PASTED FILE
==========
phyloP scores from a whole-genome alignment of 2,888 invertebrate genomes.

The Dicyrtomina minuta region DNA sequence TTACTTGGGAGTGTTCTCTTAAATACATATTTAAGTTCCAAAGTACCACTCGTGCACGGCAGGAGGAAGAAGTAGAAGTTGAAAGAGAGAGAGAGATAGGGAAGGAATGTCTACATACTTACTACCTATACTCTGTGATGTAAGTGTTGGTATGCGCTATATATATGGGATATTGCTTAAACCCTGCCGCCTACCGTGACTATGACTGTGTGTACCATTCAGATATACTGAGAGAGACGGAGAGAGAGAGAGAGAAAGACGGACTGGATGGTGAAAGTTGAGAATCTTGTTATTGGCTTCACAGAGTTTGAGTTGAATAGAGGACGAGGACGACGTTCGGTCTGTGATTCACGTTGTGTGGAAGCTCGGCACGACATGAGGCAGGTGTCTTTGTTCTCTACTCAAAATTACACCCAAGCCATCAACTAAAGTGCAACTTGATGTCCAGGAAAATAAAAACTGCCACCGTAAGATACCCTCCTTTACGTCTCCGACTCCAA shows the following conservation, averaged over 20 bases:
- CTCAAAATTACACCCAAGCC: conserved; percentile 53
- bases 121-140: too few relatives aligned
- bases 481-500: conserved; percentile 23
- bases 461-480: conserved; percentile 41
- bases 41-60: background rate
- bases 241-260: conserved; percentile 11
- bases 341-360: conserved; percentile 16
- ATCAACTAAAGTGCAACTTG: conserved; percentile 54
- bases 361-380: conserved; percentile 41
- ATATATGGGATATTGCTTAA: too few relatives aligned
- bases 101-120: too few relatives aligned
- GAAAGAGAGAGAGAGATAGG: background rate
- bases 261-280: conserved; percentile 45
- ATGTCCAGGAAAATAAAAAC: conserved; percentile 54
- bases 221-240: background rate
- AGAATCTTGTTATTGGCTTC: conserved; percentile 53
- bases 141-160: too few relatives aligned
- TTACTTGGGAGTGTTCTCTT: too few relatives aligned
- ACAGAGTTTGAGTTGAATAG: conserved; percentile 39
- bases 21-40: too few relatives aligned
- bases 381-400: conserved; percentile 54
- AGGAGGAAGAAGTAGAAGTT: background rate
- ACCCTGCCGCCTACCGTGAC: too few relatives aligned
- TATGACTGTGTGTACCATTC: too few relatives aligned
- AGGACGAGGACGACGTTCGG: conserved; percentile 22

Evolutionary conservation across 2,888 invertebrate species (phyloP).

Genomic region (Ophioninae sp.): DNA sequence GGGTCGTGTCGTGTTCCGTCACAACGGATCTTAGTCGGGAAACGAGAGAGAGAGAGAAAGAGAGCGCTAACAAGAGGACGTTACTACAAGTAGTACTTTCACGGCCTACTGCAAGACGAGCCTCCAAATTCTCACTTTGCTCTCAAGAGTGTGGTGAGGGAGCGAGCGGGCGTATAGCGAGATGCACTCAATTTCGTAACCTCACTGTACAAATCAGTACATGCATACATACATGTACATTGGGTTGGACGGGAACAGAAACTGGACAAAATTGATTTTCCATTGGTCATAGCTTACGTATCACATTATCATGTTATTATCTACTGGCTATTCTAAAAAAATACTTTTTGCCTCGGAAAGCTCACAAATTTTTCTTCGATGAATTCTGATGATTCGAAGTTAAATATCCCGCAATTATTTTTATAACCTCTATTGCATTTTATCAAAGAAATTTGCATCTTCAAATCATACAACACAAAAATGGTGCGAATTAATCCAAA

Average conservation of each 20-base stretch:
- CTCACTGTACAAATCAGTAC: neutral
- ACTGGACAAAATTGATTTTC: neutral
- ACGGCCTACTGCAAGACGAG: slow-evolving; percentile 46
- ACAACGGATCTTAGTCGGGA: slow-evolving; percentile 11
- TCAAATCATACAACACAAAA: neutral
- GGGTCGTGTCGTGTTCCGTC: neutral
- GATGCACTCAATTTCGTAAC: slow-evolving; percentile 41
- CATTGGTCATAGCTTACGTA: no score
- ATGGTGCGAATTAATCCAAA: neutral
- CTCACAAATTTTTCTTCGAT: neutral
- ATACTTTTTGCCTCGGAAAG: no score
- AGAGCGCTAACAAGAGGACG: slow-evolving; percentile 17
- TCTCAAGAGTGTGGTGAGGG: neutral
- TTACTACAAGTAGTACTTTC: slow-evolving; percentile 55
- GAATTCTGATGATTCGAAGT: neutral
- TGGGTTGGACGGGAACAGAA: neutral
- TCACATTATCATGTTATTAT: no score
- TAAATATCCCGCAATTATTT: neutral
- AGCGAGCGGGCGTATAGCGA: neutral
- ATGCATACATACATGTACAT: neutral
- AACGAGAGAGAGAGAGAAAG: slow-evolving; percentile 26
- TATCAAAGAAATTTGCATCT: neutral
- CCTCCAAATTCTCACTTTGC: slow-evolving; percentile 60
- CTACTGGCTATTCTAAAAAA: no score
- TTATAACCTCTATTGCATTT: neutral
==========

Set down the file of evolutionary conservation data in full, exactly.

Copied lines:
phyloP scores from a whole-genome alignment of 2,888 invertebrate genomes.

The Dicyrtomina minuta region DNA sequence TTACTTGGGAGTGTTCTCTTAAATACATATTTAAGTTCCAAAGTACCACTCGTGCACGGCAGGAGGAAGAAGTAGAAGTTGAAAGAGAGAGAGAGATAGGGAAGGAATGTCTACATACTTACTACCTATACTCTGTGATGTAAGTGTTGGTATGCGCTATATATATGGGATATTGCTTAAACCCTGCCGCCTACCGTGACTATGACTGTGTGTACCATTCAGATATACTGAGAGAGACGGAGAGAGAGAGAGAGAAAGACGGACTGGATGGTGAAAGTTGAGAATCTTGTTATTGGCTTCACAGAGTTTGAGTTGAATAGAGGACGAGGACGACGTTCGGTCTGTGATTCACGTTGTGTGGAAGCTCGGCACGACATGAGGCAGGTGTCTTTGTTCTCTACTCAAAATTACACCCAAGCCATCAACTAAAGTGCAACTTGATGTCCAGGAAAATAAAAACTGCCACCGTAAGATACCCTCCTTTACGTCTCCGACTCCAA shows the following conservation, averaged over 20 bases:
- CTCAAAATTACACCCAAGCC: conserved; percentile 53
- bases 121-140: too few relatives aligned
- bases 481-500: conserved; percentile 23
- bases 461-480: conserved; percentile 41
- bases 41-60: background rate
- bases 241-260: conserved; percentile 11
- bases 341-360: conserved; percentile 16
- ATCAACTAAAGTGCAACTTG: conserved; percentile 54
- bases 361-380: conserved; percentile 41
- ATATATGGGATATTGCTTAA: too few relatives aligned
- bases 101-120: too few relatives aligned
- GAAAGAGAGAGAGAGATAGG: background rate
- bases 261-280: conserved; percentile 45
- ATGTCCAGGAAAATAAAAAC: conserved; percentile 54
- bases 221-240: background rate
- AGAATCTTGTTATTGGCTTC: conserved; percentile 53
- bases 141-160: too few relatives aligned
- TTACTTGGGAGTGTTCTCTT: too few relatives aligned
- ACAGAGTTTGAGTTGAATAG: conserved; percentile 39
- bases 21-40: too few relatives aligned
- bases 381-400: conserved; percentile 54
- AGGAGGAAGAAGTAGAAGTT: background rate
- ACCCTGCCGCCTACCGTGAC: too few relatives aligned
- TATGACTGTGTGTACCATTC: too few relatives aligned
- AGGACGAGGACGACGTTCGG: conserved; percentile 22

Evolutionary conservation across 2,888 invertebrate species (phyloP).

Genomic region (Ophioninae sp.): DNA sequence GGGTCGTGTCGTGTTCCGTCACAACGGATCTTAGTCGGGAAACGAGAGAGAGAGAGAAAGAGAGCGCTAACAAGAGGACGTTACTACAAGTAGTACTTTCACGGCCTACTGCAAGACGAGCCTCCAAATTCTCACTTTGCTCTCAAGAGTGTGGTGAGGGAGCGAGCGGGCGTATAGCGAGATGCACTCAATTTCGTAACCTCACTGTACAAATCAGTACATGCATACATACATGTACATTGGGTTGGACGGGAACAGAAACTGGACAAAATTGATTTTCCATTGGTCATAGCTTACGTATCACATTATCATGTTATTATCTACTGGCTATTCTAAAAAAATACTTTTTGCCTCGGAAAGCTCACAAATTTTTCTTCGATGAATTCTGATGATTCGAAGTTAAATATCCCGCAATTATTTTTATAACCTCTATTGCATTTTATCAAAGAAATTTGCATCTTCAAATCATACAACACAAAAATGGTGCGAATTAATCCAAA

Average conservation of each 20-base stretch:
- CTCACTGTACAAATCAGTAC: neutral
- ACTGGACAAAATTGATTTTC: neutral
- ACGGCCTACTGCAAGACGAG: slow-evolving; percentile 46
- ACAACGGATCTTAGTCGGGA: slow-evolving; percentile 11
- TCAAATCATACAACACAAAA: neutral
- GGGTCGTGTCGTGTTCCGTC: neutral
- GATGCACTCAATTTCGTAAC: slow-evolving; percentile 41
- CATTGGTCATAGCTTACGTA: no score
- ATGGTGCGAATTAATCCAAA: neutral
- CTCACAAATTTTTCTTCGAT: neutral
- ATACTTTTTGCCTCGGAAAG: no score
- AGAGCGCTAACAAGAGGACG: slow-evolving; percentile 17
- TCTCAAGAGTGTGGTGAGGG: neutral
- TTACTACAAGTAGTACTTTC: slow-evolving; percentile 55
- GAATTCTGATGATTCGAAGT: neutral
- TGGGTTGGACGGGAACAGAA: neutral
- TCACATTATCATGTTATTAT: no score
- TAAATATCCCGCAATTATTT: neutral
- AGCGAGCGGGCGTATAGCGA: neutral
- ATGCATACATACATGTACAT: neutral
- AACGAGAGAGAGAGAGAAAG: slow-evolving; percentile 26
- TATCAAAGAAATTTGCATCT: neutral
- CCTCCAAATTCTCACTTTGC: slow-evolving; percentile 60
- CTACTGGCTATTCTAAAAAA: no score
- TTATAACCTCTATTGCATTT: neutral